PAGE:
Before we begin our next inquiry, I remind students that in yesterday's investigation, we discovered that chemical reactions in matter can affect the overall temperature of a substance. Then I share that we are now further investigating how temperature affects the reaction rate when substances are combined. I move students' attention to the standards board and call on one students to read it aloud:
"Today we will explore how temperature affects the reaction rate of a chemical reaction by conducting an investigation using different temperatures of water when combining substances."
After reading it out loud, I bring their attention to the materials on each groups tray: 3 cups, water at different temperatures (iced, room, and warm), a thermometer, and 3 Alka Seltzer tablets. I use the alka seltzer and varying water temperatures because when they combine, they produce the same chemical reactions but at different rates.
I encourage students to write predictions by asking them, "Which reaction will occur the fastest and slowest, and why?" I give them a sentence frame to organize their prediction: I predict the _________________ will react the fastest because ______________________..."
A sentence frame helps all students, including my English language learners and special education students, to organize their thoughts in a clear and precise way while developing scientific thinking.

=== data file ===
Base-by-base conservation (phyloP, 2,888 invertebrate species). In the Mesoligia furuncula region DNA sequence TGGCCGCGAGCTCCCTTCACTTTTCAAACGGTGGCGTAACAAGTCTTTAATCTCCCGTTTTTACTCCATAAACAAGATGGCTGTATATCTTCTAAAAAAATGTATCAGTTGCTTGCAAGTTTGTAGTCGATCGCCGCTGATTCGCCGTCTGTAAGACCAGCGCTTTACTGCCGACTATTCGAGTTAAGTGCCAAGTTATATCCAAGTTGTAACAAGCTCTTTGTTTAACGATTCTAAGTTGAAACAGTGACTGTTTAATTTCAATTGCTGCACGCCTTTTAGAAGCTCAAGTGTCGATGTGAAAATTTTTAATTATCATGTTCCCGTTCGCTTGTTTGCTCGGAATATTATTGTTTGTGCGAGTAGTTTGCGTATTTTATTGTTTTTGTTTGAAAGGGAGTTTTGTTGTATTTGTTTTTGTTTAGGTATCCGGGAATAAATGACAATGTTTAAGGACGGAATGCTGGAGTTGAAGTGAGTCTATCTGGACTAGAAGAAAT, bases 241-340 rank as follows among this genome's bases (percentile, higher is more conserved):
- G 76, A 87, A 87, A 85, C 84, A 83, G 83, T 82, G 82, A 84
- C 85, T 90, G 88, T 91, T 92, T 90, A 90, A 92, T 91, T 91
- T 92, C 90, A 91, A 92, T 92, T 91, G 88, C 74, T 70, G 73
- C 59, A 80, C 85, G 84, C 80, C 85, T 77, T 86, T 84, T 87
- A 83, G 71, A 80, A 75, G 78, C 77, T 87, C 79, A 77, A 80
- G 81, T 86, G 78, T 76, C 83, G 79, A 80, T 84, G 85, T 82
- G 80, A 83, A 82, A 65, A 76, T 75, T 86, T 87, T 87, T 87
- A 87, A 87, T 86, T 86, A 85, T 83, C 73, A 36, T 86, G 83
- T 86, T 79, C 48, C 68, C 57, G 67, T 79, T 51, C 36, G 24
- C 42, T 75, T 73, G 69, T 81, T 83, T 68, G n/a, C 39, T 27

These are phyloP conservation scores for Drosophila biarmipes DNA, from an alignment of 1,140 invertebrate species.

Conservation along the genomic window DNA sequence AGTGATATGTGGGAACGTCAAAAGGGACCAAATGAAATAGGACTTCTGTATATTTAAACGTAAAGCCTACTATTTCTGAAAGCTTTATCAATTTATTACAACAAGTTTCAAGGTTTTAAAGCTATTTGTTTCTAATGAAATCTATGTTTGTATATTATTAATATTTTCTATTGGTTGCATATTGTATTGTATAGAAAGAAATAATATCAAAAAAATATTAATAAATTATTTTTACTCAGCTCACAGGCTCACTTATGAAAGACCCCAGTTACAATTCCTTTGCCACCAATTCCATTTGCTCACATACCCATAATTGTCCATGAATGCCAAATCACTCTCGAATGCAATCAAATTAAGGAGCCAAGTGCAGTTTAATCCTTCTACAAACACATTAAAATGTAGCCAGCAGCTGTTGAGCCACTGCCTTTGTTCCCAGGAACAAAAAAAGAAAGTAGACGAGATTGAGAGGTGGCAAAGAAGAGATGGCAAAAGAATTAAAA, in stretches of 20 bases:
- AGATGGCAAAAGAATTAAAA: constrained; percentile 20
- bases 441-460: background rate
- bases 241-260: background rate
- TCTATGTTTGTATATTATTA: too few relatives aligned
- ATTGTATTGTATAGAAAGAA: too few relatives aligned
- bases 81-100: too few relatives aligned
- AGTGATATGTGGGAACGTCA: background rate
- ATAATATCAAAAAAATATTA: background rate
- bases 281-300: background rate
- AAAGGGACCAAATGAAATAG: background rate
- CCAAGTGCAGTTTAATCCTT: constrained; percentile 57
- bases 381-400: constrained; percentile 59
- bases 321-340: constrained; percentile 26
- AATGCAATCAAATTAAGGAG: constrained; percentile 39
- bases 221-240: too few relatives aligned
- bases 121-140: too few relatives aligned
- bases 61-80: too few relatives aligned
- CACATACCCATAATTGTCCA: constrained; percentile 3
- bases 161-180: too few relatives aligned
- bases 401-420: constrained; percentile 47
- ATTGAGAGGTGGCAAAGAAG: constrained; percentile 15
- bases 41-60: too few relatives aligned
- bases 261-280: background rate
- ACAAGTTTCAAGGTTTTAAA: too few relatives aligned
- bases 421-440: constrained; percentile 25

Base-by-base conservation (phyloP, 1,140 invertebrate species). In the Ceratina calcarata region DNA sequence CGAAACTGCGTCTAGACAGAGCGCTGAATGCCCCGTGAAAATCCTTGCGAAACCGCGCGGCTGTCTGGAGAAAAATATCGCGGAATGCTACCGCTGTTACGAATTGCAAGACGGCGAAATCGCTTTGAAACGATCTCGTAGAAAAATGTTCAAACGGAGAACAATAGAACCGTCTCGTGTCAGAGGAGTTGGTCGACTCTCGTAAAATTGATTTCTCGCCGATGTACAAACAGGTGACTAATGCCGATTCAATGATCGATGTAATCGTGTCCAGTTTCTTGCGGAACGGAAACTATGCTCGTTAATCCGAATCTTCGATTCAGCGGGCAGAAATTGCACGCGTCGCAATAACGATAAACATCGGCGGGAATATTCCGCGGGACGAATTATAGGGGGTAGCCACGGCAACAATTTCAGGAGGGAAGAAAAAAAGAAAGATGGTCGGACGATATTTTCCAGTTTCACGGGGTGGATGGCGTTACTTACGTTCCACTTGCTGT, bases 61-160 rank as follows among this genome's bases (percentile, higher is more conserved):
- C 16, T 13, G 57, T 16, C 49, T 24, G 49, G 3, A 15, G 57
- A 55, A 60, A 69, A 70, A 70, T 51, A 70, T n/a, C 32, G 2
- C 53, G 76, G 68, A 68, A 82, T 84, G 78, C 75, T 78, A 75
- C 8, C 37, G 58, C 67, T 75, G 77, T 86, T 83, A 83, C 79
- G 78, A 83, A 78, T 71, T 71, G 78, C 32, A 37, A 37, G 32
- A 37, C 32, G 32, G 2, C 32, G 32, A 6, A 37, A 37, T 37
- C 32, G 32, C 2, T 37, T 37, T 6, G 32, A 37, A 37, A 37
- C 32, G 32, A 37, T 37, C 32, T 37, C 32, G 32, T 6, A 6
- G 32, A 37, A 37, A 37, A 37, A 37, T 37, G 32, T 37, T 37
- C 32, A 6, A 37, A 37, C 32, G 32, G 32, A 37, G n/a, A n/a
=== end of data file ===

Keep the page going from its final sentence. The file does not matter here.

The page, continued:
As students are working through the procedure, I walk around monitoring groups, checking in, and making sure everyone is actively participating. I check data tables to note accuracy with temperature readings and recorded times.
I explain to my students that they will now report the data by making a bar graph to show the reaction times at different temperatures.
Graphing Our Results
I hand out the graph and have them paste it in their interactive notebook next to their data table. Then, I review the directions with the class. "Thinking about the different reaction rates you observed, you are creating a graph to display the reaction times at different temperatures." I point out the information on the x and y axis' to make sure everyone is clear on how to organize their data. I use a bar graph because students have previous experience with them from fourth grade.
Analyzing the Data
Once they create the graph, I instruct them to do an analysis of the information displayed and respond to the question: How does temperature affect how long a chemical reaction takes? Students work on the graph and response for the remainder of the class time and becomes homework if it is not completed by the end of the class. The next day I collect their notebooks. I am looking for students to explain how the higher a temperature, the faster a chemical reaction will occur.